Validation of the Korean version of the Pain Catastrophizing Scale in patients with chronic non-cancer pain
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Pain catastrophizing often has been measured using the Pain Catastrophizing Scale (PCS). Studies of the PCS nearly consistently support its three-factor structure (i.e., helplessness, magnification, and rumination) and satisfactory psychometric properties across different countries and languages. This study aimed to assess the generalizability of the three-factor structure of the PCS to Korean patients with chronic non-cancer pain and to investigate reliability, measurement error, and construct validity of a Korean version of the PCS (K-PCS).
A total of 182 patients with chronic pain seeking treatment in a tertiary pain center located in Seoul, Korea, participated.
Confirmatory factor analysis demonstrated the adequacy of the three-factor structure of the K-PCS; ‘helplessness,’ ‘magnification,’ and ‘rumination.’ The internal consistency for ‘helplessness,’ ‘magnification,’ ‘rumination,’ and total scale of the K-PCS were Cronbach’s α = .90, .71, .86, and .93, respectively; test–retest stability, ICC = .77, .73, .65, and .79, respectively; the standard estimation of measurement, 1.93, 1.34, 2.13, and 3.72, respectively; the minimum detectable change, 5.33, 3.70, 5.89, and 10.28, respectively; and the limits of agreement, −7.66 to 9.20, −5.07 to 5.01, −7.30 to 6.86, and −15.26 to 16.46, respectively. At least moderate positive correlations were observed between the K-PCS and pain intensity, depression, and pain-related anxiety, and moderate negative correlations between the K-PCS and physical and psychological functioning.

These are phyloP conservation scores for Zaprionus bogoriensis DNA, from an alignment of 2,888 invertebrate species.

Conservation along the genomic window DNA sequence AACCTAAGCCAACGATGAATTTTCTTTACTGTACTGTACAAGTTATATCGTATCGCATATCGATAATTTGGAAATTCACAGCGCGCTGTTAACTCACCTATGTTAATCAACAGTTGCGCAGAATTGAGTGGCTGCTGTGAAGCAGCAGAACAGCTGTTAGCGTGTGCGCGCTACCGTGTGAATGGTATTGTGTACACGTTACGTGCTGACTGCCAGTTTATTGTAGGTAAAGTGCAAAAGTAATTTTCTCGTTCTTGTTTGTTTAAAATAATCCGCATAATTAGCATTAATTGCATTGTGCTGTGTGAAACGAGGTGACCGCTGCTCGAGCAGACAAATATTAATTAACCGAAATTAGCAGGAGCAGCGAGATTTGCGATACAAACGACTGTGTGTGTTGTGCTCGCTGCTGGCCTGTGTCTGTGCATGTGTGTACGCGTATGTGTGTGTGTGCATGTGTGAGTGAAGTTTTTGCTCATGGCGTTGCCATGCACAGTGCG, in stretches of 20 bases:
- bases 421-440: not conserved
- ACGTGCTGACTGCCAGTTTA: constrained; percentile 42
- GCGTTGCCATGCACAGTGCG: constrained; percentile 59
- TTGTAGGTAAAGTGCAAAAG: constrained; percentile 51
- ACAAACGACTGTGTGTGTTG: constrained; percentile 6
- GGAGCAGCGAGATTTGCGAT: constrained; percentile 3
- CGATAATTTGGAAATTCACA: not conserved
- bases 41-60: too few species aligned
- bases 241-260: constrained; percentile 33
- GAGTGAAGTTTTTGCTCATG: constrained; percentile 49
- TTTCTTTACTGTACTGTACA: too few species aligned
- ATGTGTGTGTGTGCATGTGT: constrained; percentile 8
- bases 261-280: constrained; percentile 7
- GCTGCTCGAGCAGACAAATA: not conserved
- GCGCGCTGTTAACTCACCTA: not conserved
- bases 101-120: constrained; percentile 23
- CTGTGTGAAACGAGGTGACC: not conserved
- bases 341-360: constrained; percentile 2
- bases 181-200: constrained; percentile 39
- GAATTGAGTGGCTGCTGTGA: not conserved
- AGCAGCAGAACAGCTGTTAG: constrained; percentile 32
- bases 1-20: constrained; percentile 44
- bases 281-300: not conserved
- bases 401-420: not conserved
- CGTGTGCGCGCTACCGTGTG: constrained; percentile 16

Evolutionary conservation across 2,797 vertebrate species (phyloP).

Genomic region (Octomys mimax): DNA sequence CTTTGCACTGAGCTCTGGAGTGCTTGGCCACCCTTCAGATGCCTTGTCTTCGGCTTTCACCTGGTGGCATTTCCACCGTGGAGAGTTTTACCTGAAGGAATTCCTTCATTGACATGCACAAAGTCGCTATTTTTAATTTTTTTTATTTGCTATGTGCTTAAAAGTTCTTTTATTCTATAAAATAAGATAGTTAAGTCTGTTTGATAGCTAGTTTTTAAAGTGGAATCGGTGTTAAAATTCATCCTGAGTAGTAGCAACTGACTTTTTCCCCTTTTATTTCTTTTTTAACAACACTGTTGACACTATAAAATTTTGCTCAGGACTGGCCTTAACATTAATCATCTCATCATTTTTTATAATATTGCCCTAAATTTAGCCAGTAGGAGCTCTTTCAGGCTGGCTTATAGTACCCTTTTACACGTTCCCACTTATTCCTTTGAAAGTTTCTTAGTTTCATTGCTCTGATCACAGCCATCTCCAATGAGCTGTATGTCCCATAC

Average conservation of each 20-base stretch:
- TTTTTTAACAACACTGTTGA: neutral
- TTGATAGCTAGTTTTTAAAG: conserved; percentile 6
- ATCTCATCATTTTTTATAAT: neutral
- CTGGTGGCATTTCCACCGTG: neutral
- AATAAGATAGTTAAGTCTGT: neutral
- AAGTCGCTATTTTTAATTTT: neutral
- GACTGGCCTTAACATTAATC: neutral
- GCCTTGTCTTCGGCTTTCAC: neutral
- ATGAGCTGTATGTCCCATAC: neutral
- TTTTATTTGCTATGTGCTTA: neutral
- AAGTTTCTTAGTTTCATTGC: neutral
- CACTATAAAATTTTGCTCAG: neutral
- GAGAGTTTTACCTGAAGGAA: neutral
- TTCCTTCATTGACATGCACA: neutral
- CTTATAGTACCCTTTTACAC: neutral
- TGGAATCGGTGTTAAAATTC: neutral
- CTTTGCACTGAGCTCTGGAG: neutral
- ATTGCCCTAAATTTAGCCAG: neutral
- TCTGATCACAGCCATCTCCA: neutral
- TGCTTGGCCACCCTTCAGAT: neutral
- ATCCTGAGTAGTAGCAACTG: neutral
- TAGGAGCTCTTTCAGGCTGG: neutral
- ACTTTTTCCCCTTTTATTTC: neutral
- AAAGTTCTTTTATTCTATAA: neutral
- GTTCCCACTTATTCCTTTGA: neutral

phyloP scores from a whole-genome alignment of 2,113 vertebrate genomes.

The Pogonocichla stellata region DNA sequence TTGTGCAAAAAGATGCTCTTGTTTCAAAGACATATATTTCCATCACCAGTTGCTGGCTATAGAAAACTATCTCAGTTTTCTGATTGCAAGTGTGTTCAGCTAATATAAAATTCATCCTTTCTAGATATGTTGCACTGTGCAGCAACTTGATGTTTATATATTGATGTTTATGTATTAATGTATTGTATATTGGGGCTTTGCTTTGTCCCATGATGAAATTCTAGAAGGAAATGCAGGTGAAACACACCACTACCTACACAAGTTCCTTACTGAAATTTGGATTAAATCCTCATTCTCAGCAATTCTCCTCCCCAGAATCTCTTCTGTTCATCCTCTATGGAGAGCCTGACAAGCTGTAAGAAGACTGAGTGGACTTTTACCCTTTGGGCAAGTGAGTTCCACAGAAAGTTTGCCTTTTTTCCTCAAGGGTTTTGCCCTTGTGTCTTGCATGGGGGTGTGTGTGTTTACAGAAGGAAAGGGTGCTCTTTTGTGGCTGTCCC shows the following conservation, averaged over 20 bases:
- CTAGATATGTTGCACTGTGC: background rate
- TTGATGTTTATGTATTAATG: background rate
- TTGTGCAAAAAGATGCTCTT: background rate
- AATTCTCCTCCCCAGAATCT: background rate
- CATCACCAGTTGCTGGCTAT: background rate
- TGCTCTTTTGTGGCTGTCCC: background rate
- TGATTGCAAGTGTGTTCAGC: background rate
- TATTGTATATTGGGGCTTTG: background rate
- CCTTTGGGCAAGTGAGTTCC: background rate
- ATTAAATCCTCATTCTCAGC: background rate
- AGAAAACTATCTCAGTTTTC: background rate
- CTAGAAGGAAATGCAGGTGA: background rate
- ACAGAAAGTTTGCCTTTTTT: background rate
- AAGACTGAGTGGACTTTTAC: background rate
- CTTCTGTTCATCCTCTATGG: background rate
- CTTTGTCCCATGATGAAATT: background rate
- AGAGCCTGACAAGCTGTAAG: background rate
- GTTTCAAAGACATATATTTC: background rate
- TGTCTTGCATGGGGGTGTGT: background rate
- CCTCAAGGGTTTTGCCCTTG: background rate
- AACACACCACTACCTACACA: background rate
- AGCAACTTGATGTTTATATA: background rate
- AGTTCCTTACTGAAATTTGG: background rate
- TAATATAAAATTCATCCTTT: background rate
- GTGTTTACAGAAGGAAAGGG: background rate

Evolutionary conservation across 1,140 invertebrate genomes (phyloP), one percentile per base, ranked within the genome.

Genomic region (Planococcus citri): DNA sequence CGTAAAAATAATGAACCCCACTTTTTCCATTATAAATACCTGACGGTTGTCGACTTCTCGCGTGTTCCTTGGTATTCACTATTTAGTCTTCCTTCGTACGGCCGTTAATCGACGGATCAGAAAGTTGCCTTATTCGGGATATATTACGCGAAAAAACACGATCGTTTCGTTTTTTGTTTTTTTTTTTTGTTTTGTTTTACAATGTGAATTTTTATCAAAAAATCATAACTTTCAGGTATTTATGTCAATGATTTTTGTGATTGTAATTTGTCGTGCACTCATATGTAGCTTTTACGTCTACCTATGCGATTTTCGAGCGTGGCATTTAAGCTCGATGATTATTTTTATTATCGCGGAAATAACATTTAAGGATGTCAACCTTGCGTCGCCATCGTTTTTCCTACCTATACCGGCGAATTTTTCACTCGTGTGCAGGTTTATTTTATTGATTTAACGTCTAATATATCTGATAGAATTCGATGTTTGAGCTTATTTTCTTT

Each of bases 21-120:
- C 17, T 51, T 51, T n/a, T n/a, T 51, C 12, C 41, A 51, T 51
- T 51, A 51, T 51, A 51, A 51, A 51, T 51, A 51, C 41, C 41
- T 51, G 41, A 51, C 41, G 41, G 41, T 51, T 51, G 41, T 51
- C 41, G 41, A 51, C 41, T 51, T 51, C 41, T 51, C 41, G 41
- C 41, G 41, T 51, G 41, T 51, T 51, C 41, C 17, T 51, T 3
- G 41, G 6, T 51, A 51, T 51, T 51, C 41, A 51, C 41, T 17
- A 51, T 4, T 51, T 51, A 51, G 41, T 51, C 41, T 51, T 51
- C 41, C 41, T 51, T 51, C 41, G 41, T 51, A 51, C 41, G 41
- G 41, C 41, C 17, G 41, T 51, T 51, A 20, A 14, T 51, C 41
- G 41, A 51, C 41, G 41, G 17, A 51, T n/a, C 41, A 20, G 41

The K-PCS has the reliability, measurement error, and construct validity support for assessing pain catastrophizing in a Korean patient sample with chronic non-cancer pain.
KeywordsChronic pain Korean Pain Catastrophizing Scale Validity
Chronic non-cancer pain
Pain Catastrophizing Scale
Korean version of Pain Catastrophizing Scale
Numerical Rating Scale
Beck Depression Inventory
Pain Anxiety Symptom Scale-20
Confirmatory factor analysis
Root-mean square error of approximation
Comparative fit index
Non-normed fit index
Standard error of measurement
Minimum detectable change
Limits of agreement
This research was supported by Basic Science Research Program through the National Research Foundation of Korea (NRF) funded by the Ministry of Education, Science and Technology (2012R1A1A2008624).
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